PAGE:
And then there is the food. There is no word for this other than gluttony. Buffets, sit down options, and omelet stations, or room service (all free) in the morning for breakfast. Lunch includes grills, a rotisserie, made to order Mongolian stir fry, a ‘country a day’ food station, a salad bar with a huge selection of salads, toppings, cheese, fruits, and meat platters. A ‘slice the meat’ as you order deli, dessert buffets, breads, and American food options. Dinner includes an option of more buffets, or a sit down dinner with choices like lobster tails, and prime rib. If you decide you are really hungry, even with the extravagant options, the waiters will bring you multiple appetizers, entrees, or desserts, just ask. You are sat family style if your personal group doesn’t fill a table, which means you will get to know some new friends (same table and time nightly). They try to seat you with ‘similar’ people-singles, newly married etc. I’ve know quite a few people who have made good friends this way. In addition, you’ll fall in love with your waiter,

..and your matre-d who’ll sing you through the trip. There is always one elegant night where you can get as dressed up as you would like, with lots of photo opportunities throughout the ship. And then there are the midnight Mexican Buffets, and Midnight Buffets. I’ve never survived long enough for one of these. Lastly, there is a 24 hour pizza bar, ice cream bar, and room service. I don’t understand how it works, how they can possibly offer all this, but they do. The kicker is the food (prepared for thousands) is actually well made, and elegant!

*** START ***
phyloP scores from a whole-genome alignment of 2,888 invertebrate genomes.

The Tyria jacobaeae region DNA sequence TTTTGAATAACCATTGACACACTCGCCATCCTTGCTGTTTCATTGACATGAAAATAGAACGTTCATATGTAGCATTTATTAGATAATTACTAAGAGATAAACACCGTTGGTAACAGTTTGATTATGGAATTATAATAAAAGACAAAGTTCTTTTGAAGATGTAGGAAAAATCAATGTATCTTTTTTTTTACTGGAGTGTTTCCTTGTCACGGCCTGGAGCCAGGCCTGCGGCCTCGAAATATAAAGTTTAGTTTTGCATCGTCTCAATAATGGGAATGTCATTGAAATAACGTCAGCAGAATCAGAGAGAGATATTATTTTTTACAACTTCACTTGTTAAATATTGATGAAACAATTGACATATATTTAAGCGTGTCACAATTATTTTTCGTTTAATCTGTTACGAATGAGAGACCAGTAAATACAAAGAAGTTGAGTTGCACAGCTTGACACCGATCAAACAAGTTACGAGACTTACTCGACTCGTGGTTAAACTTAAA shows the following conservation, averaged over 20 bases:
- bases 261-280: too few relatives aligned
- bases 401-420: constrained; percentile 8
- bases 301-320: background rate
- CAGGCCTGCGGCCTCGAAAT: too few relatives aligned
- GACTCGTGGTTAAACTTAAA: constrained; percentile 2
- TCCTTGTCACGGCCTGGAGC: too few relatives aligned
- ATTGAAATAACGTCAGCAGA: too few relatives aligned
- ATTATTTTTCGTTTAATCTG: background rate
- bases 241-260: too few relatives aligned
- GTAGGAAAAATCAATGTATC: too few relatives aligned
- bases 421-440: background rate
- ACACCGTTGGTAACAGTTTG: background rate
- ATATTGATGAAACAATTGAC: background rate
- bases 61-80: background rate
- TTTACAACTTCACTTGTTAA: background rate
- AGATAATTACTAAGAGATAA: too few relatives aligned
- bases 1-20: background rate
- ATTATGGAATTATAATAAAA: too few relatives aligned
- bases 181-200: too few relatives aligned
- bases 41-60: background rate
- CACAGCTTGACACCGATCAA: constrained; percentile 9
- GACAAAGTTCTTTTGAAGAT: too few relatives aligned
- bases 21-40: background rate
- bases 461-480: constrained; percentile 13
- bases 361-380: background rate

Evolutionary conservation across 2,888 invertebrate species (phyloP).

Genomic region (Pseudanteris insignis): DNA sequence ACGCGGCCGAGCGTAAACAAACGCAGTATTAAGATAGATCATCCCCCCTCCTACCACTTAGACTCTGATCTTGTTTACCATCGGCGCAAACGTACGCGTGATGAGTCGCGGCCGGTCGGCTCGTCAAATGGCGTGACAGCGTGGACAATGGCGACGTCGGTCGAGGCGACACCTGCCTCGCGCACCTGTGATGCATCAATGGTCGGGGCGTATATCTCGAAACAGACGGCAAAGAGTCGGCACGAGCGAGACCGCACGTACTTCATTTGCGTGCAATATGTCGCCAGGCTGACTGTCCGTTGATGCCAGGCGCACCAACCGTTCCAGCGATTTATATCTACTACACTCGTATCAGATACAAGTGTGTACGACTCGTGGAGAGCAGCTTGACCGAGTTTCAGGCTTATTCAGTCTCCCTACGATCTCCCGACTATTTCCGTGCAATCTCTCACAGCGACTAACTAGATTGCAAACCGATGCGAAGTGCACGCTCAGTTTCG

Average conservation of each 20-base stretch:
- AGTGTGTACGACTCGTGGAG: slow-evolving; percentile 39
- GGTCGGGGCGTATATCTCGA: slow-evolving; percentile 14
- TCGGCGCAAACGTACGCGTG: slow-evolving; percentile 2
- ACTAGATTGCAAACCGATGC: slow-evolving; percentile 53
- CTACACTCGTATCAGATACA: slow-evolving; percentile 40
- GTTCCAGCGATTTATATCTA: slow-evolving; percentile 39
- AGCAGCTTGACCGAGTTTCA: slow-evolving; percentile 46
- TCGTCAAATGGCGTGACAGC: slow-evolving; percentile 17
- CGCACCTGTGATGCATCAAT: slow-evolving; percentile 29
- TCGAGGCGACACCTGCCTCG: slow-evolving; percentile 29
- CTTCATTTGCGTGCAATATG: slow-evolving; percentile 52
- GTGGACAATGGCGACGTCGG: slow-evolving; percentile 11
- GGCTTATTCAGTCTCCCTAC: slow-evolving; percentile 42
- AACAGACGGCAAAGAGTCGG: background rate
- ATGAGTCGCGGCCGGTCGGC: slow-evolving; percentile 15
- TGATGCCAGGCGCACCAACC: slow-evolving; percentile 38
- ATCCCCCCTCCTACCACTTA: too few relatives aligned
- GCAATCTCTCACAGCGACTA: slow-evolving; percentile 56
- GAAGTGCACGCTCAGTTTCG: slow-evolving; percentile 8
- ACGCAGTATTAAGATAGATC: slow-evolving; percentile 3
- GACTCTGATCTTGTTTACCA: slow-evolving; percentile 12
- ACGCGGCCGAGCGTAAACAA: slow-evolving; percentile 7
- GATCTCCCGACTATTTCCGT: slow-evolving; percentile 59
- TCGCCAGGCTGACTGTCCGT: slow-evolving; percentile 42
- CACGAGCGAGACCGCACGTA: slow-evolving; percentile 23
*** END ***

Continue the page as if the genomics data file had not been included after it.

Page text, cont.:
And the highlight for me is the house keeping department. The people who work on cruise ships come from all over the world, and the cruises are run out of various countries that don’t have strict restrictions on working hours :O(, but I know a lot of the staff use this as the opportunity to make better money (one set tip is charged at the end of all this, and you are given the amount before booking). I’ve met some really sweet people working on cruises that I want to sponsor and move to Plano with me. They clean your rooms twice a day, and do a turn down service, with mints by the pillow, and tomorrow’s boat entertainment schedule each night….and the highlight? I puffy hear the new towel animal every day. I don’t know how they make thousands of people feel important, but they do. It’s hard to have a bad time on a cruise.

Lastly, it’s a safe way to see some places that are becoming ‘less’ safe over time. I’ve never been a good ‘out of country’ eater. My stomach protest at some foreign waters, and I have no problems (which may BE a problem) eating the fruits, waters, and meals offered on the ship. If you book an excursion in locations like Mexico via the cruise they pick you up as soon as you leave the port, stay with you, and bring you safely back. I have some less than ‘safe’ experiences in some foreign countries, but I don’t want to stop enjoying travel, and this provides a great way to enjoy life outside the US borders a little more safely. This also forces me to be a LITTLE less obnoxious about my go-go-go planned out vacations that require a staycation to recover from the ‘vacation’ that wore me out. Cruises force you to relax, and have a little fun, and reclaim the afternoon nap...and forget calories b/c there is no way you can count that high. And sometimes, for a week, that’s nice. For what it’s worth, I recommend a cruise.